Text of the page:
Chris Squire is checking the time and he’s smiling. It’s long gone midnight, deep within St Paul’s Cathedral, where he’s watching recording engineer Gregg Jackman and a couple of assistants placing microphones and checking levels.
Advising them as to the best spots within the vast, resonant building is Barry Rose, the newly appointed sub‑organist who is about to play the third largest pipe organ in Europe. Joining Rose at the keyboard, Andrew Pryce Jackman, Gregg’s brother, goes over the details of the score he’s written as Rose adjusts his headphones.
Looking upon this nocturnal activity, Squire recalls when he and the Jackman brothers were choristers at St Andrew’s Church in Kingsbury. They had been under the direction of Barry Rose, then their energetic choirmaster, and had even performed in this very building. Now, in the early hours of a summer morning in 1975, here they all are once again, old friends reunited in the making of Chris’ first solo album. This feels special.
Nervous smiles, a burst of laughter and a last-minute cough. A final tweak on the four-track recorder. Glancing back and forth, nods of the head exchanged. Now, everything goes quiet. There’s a count in and the backing track of Hold Out Your Hand fills the headphones and Barry Rose begins to play the notes before him. Squire suppresses a deep chuckle of delight as the jubilant ascending chords fill the air of this cavernous, sacred space.
It’s a spine-tingling moment. In his head, he sings, the lyrics especially apt: ‘You can feel it coming/With the morning light/And you know the feeling’s/Gonna make you feel all right.’ As the rhapsodic arpeggios and lines ripple and reverberate out from the pipes around the building, the boy who grew up in Salmon Street, known to his bandmates and millions of fans around the world as The Fish, is in his element and smiling.
It’s sometimes easy to forget the velocity at which Yes travelled in the early 1970s. A dizzying schedule of increasingly larger tours with more prestigious venues followed each newly released album. Despite being locked into this apparently never‑ending treadmill, the creative bar was incrementally raised between 1971’s The Yes Album through to 1974’s Relayer. Even allowing for the critical backlash and controversy surrounding 1973’s Tales From Topographic Oceans, Yes maintained their reputation as the most innovative and ambitious band of their generation.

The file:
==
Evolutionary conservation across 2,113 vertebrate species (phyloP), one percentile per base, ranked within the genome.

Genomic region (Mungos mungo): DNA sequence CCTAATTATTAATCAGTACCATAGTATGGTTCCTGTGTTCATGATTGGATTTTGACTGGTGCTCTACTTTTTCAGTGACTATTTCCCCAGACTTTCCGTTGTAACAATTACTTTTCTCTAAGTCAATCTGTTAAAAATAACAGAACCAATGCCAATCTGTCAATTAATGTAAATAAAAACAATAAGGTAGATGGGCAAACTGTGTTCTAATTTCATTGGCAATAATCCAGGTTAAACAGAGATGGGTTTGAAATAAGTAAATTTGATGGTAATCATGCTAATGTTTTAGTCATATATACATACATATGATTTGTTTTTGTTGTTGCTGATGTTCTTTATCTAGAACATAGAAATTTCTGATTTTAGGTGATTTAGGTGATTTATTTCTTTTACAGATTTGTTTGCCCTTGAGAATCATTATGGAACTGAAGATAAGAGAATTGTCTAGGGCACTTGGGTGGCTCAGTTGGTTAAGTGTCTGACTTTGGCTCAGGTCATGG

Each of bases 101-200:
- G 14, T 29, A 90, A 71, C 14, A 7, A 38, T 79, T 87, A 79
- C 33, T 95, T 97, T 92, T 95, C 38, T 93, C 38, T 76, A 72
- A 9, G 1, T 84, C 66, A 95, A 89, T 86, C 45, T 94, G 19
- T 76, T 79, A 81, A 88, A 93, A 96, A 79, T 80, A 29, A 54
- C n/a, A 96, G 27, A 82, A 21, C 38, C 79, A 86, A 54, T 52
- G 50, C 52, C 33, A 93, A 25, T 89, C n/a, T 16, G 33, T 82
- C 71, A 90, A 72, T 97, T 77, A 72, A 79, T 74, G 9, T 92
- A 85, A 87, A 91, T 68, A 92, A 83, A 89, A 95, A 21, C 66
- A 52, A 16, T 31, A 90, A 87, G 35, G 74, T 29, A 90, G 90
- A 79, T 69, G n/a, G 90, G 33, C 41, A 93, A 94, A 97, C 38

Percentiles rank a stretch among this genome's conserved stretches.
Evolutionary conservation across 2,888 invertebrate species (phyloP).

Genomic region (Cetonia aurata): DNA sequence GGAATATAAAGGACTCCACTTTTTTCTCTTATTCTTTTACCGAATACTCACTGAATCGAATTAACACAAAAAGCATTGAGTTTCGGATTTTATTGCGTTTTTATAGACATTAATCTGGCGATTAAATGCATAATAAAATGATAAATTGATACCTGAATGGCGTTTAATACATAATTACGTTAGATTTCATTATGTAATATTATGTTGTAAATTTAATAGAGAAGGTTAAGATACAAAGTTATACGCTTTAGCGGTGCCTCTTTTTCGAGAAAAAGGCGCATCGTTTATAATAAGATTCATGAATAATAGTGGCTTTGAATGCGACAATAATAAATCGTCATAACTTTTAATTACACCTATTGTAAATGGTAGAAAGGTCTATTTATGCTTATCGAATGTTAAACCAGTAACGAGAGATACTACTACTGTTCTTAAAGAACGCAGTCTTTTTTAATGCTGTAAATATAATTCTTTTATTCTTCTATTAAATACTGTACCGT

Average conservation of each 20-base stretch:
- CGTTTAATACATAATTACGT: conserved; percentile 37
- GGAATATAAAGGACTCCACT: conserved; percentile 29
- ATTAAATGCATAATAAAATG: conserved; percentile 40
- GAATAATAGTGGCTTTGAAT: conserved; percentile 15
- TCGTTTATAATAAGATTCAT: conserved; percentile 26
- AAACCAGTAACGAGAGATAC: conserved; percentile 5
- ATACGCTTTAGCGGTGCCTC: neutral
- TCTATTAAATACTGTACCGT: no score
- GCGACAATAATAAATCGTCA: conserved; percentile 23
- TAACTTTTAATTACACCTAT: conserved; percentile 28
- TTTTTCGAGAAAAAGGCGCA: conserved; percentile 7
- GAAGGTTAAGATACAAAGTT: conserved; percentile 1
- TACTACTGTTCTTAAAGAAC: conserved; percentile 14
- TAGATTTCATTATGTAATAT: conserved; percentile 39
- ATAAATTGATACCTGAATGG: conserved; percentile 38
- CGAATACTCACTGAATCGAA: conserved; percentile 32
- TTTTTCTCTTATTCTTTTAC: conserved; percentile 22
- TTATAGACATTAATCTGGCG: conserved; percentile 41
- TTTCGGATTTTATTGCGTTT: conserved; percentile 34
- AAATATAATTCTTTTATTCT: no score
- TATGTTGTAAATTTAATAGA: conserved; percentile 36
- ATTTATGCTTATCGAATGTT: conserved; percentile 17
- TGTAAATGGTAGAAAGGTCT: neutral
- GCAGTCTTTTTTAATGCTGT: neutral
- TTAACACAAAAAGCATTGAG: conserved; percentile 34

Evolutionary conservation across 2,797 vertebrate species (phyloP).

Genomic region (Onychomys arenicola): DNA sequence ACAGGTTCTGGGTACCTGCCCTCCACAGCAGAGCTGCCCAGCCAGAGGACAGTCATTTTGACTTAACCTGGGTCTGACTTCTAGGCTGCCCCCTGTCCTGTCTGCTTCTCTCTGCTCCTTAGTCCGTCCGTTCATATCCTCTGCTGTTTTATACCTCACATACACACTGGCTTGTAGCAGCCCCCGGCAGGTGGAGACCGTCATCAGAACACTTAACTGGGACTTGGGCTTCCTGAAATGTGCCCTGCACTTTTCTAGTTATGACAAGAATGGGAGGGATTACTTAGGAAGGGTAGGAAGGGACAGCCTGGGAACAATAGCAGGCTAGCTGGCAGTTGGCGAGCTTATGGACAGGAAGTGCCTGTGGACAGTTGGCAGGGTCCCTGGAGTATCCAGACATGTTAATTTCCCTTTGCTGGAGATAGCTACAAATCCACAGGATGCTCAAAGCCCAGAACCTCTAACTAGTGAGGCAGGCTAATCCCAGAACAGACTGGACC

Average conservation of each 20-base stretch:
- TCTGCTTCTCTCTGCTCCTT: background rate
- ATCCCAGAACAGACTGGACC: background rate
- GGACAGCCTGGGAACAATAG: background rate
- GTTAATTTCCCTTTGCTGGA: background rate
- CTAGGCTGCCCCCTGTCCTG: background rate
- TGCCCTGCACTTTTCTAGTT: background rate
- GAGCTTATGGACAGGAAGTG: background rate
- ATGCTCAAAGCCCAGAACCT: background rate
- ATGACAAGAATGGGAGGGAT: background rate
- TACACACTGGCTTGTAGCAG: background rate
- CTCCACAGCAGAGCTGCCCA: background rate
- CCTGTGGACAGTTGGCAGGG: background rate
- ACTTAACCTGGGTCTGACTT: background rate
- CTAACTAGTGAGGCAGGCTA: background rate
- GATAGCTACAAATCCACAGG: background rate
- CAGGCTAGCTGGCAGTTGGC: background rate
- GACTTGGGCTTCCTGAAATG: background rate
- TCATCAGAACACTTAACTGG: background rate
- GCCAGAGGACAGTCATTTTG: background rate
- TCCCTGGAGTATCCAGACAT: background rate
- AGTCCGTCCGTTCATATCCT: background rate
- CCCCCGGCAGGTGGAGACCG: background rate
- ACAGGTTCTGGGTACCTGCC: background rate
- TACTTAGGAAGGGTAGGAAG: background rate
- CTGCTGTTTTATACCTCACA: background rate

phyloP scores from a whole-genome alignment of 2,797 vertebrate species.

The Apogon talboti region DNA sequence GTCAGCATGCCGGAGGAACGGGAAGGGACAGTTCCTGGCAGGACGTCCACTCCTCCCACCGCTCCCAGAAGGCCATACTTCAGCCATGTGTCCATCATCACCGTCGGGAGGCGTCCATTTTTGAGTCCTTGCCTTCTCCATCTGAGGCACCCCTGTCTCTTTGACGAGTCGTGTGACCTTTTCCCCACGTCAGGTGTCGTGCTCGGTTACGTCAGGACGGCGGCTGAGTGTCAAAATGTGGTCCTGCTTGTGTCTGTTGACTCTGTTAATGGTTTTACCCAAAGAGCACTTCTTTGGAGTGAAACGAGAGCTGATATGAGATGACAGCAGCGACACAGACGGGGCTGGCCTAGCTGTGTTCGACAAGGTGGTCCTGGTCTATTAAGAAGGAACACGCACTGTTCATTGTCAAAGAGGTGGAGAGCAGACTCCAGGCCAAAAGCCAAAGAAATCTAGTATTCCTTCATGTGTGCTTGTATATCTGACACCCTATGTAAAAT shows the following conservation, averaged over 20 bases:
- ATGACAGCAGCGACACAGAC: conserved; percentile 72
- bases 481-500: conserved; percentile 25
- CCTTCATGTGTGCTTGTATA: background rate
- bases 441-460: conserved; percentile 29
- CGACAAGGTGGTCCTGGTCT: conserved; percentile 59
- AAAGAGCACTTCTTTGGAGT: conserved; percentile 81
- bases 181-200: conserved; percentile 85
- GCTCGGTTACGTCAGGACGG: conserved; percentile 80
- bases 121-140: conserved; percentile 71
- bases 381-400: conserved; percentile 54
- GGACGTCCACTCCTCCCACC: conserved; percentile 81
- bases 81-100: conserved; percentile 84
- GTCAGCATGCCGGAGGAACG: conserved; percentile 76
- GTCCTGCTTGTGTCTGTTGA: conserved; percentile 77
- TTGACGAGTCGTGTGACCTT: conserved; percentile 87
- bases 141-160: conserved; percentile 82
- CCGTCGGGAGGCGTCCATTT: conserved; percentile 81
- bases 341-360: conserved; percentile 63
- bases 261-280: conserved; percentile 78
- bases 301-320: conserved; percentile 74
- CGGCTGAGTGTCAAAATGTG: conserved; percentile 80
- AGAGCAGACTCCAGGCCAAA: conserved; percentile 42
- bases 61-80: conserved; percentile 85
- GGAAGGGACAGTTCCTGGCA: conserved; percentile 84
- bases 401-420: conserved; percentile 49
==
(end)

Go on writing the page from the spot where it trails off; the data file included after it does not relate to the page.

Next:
In this context, the novel idea that all five members of the group would take time out to record separate solo albums, which would then be released over the course of a year, could be viewed as either audacious or the hubris of over-inflated ego. Executives at Atlantic Records were underwhelmed, worrying, perhaps understandably given the volatile nature of the line-up, that Yes were in danger of diluting what was a highly successful formula.
For Chris Squire, the trappings of that success provided him with New Pipers in 1972, a sprawling mansion at Virginia Water in Surrey, and later, like any self-respecting member of rock’s aristocracy, the installation of a bespoke recording studio in the basement. It was here, between tours with Yes, that Fish Out Of Water slowly took shape.
It might have been assumed that any Squire solo album would be an elaborate showcase for his bass playing, using The Fish (Schindleria Praematurus) from Fragile as a template. Yet the core of the album was composed at the piano, in the company of his old friend and former bandmate in The Syn, Andrew Pryce Jackman.
If Yes releasing solo albums represented a kind of safety valve through which the band could let off individual steam, for Squire it was also a means to renew and reconnect the creative bonds in a project that brought out the best in each other. The intention was to build something grand and epic in scope, and Andrew Pryce Jackman’s skill as an orchestral arranger meant that whatever Squire conceived, his old friend was the man who could make the vision a reality.
Andrew’s brother, Gregg, engineered the sessions between his duties at Morgan Studios and remembers being called to work on the album after Eddy Offord became unavailable.
“I think I was 21 years old and really not experienced enough to be doing this record, but the young have a brave heart, so I gave it my best shot. Andrew and Chris always seemed to have faith in me,” he says.
The young engineer also recalls that the sessions weren’t held at regular hours. “Chris was the only bloke I ever knew who could be late in his own house. I would turn up with Andrew at maybe midday and we’d find things to do until Chris decided to get into the studio. This might be as late as seven in the evening.”
Working on the album was Bill Bruford, who’d quit Yes for King Crimson in 1972. Following Robert Fripp’s unilateral decision to disband the group in 1974, he’d been enjoying life as a peripatetic drummer.
Bruford was delighted to be hired by his old bandmate. “Chris was really my first bass player, as it were,” he says. “So I didn’t really know what bass players did or what they might want to do. I didn’t think it weird at all that he seemed to be adopting a rather plectrumy, trebly sound on his bass, and that he wanted it to be as predominant as a guitar part. He became very good at counterpoint so the bass parts had a life of their own. They were something you could sing or hum along to in their own right.